Without a doubt, the magnitude of the university sporting structure, as a whole, is something that is hard to grasp without firsthand experience. From middle-aged men proudly donning paraphernalia of their alma mater, to families camping out two days before an American football game – so they can ‘tailgate’ and show their support – university sports are ingrained into everyday life and allow for a far more tangible and long-lasting relationship than a professional sports team to most Americans.

The Ups and Downs

Athletically, there were many disappointments for me. I came from a training set-up that was very much focused on racing well and leaning on the side of caution with regards training volume; so I really wasn’t used to racing poorly. I have never had quite so many complete and utter nightmares as I have in America – something that does, however, seem ubiquitous across many of the Brits who attend. In addition, being guilt tripped on these poor performances due to having had a recent night out, as if it was tantamount to treason, only compounded the fact.

Regardless, one particular moment of personal disaster included a two-day trip to Stanford, California, to fail to break 4mins for 1500m on money that was donated to pay for my expenses; later this was asked to be returned due to my poor performance. Another example of the topsy-turvy experience that I presided over involved a disastrous, almost 30minute clocking for 8k cross country this past season, and within six months, I was able to post a significant PB and fairly respectable time over 3k indoors for someone of my ability.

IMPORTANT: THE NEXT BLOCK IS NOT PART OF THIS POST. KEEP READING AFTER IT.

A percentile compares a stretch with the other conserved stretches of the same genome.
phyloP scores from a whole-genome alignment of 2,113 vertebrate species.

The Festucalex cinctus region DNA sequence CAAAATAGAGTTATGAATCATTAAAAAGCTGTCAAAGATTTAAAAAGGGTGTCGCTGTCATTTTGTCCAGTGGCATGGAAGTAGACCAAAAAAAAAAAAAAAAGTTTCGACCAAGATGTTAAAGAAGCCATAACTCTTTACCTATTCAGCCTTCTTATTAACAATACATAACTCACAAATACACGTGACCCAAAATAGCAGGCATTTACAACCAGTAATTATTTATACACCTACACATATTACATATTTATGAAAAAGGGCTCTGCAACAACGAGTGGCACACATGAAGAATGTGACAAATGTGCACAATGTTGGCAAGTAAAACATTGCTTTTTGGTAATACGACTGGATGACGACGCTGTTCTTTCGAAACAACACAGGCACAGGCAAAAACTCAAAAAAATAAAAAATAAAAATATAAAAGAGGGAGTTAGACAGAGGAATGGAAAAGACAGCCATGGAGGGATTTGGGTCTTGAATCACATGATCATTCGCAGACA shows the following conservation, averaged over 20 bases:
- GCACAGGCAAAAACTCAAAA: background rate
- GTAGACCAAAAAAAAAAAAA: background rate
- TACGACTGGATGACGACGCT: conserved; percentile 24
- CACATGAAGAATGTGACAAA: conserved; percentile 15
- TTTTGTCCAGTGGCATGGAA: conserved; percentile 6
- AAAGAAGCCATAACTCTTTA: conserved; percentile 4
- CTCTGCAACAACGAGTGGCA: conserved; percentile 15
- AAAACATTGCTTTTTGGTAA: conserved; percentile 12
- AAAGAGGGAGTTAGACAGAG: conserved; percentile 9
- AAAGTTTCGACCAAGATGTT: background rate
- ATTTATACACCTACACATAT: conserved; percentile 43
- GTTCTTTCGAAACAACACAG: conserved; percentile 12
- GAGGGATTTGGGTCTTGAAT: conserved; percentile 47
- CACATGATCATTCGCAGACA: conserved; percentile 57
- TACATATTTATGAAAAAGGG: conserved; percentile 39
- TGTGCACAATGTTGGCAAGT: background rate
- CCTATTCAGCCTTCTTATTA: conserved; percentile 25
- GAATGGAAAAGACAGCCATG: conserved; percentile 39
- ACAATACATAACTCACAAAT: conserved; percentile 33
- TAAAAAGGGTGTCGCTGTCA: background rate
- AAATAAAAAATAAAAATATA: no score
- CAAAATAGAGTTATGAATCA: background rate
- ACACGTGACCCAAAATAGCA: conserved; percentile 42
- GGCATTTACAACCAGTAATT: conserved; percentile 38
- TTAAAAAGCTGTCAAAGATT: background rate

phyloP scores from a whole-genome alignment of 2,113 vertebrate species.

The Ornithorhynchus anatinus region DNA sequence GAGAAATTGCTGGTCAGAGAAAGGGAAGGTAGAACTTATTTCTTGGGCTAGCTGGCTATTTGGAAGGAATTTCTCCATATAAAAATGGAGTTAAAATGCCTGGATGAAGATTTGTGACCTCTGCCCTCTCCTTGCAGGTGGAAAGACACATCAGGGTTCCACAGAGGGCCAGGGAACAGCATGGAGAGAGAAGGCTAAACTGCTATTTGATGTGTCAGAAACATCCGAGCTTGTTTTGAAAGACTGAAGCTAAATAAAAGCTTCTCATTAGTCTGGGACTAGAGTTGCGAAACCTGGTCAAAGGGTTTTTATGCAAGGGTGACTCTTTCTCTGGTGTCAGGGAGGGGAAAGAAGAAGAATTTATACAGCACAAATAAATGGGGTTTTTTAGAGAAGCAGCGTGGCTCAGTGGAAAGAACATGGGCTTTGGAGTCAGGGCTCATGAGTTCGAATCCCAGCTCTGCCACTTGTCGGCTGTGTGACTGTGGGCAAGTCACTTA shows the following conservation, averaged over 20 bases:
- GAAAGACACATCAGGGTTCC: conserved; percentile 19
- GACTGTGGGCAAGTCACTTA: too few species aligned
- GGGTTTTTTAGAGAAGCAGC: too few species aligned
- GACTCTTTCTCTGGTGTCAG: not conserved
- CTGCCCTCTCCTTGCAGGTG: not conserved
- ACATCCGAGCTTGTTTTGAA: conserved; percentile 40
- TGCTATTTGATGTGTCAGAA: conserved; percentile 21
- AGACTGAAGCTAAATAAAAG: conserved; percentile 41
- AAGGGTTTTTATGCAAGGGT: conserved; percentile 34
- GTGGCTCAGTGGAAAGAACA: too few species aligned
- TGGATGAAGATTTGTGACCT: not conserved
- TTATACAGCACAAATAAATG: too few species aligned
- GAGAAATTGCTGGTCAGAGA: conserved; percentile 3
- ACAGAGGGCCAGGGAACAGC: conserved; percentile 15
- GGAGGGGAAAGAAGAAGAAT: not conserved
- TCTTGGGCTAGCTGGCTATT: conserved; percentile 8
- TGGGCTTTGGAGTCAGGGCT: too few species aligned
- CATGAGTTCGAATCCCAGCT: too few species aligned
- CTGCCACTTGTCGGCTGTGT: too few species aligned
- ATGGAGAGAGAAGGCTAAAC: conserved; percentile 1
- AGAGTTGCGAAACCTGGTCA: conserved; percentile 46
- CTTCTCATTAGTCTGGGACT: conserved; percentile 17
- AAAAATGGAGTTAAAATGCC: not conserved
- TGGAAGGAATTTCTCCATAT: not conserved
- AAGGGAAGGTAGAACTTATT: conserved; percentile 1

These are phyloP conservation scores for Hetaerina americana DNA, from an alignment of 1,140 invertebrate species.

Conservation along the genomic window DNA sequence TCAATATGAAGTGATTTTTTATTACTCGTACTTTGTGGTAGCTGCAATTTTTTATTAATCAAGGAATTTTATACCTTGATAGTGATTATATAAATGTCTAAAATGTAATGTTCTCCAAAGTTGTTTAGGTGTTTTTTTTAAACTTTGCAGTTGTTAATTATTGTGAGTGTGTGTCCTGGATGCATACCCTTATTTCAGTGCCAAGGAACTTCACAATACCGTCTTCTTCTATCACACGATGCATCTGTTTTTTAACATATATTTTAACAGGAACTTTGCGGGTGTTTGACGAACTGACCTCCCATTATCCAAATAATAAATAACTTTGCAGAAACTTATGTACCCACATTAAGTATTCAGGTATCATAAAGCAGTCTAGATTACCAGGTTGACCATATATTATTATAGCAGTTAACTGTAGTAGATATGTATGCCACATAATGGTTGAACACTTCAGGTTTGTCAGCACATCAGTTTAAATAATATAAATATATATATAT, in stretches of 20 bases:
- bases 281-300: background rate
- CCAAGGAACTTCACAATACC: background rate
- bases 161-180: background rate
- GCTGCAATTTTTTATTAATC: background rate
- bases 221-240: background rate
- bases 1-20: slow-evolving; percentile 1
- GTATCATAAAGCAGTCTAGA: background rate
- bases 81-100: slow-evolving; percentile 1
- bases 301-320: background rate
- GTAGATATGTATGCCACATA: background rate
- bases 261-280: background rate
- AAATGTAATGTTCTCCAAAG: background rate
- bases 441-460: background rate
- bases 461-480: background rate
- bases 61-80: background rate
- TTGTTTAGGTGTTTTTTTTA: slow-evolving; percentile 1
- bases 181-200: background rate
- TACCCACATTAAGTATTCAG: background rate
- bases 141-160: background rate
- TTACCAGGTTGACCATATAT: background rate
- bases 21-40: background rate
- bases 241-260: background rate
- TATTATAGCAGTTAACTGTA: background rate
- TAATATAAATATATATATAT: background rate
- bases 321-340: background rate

To surmise, America, for me, has encompassed a myriad of many lows, and occasional highs. However, I have stuck it out for almost five years and the recollection of these memories has been humorous, cathartic and hopefully helpful in comparison to the strew of contemporary, narcissistic running blogs.

There are without doubt pros and cons for opting for the NCAA system. From my personal experience, if I could do something drastically different, it would have been to complete my undergrad in Britain and then look to America for my masters; thus, being better positioned to choose a university that best suited my needs, as well as having a British degree to fall back upon.

As a middle-distance runner, the opportunities that America offers for fast, paced races on the lower-end of the distance spectrum is nothing spectacular and not anything that can’t be found at a BMC or somewhere in Europe – bar the impressive NCAA 800m final this year.  On the other hand, if you’re looking for races with seemingly infinite depth in the 5k and 10k, as well as incredibly competitive cross country fields, it’s a must to give yourself the best chance to progress. Moreover, if you’re looking to run a fast time indoors, the facilities (short tracks) and opportunities are incomparable to what is offered in Britain.

On reflection, the university you opt for, much like the system itself, is going to be what you make of it. If getting gear thrown at you and immersing yourself in ‘school spirit’ is high on your agenda, then obviously America is for you. Personally, I felt these novelties wore off and being confident and having more control in my training (and social life) was much more important. Unfortunately, as you’re essentially contractually obligated to participate in the training methods of the coach, you can be afforded little leeway or input. However, this is just my own opinion, derived from my own experience which has been a lot less successful than many of the past and more current athletes who have  elected to go the States. It can be a great place, but make sure you choose wisely.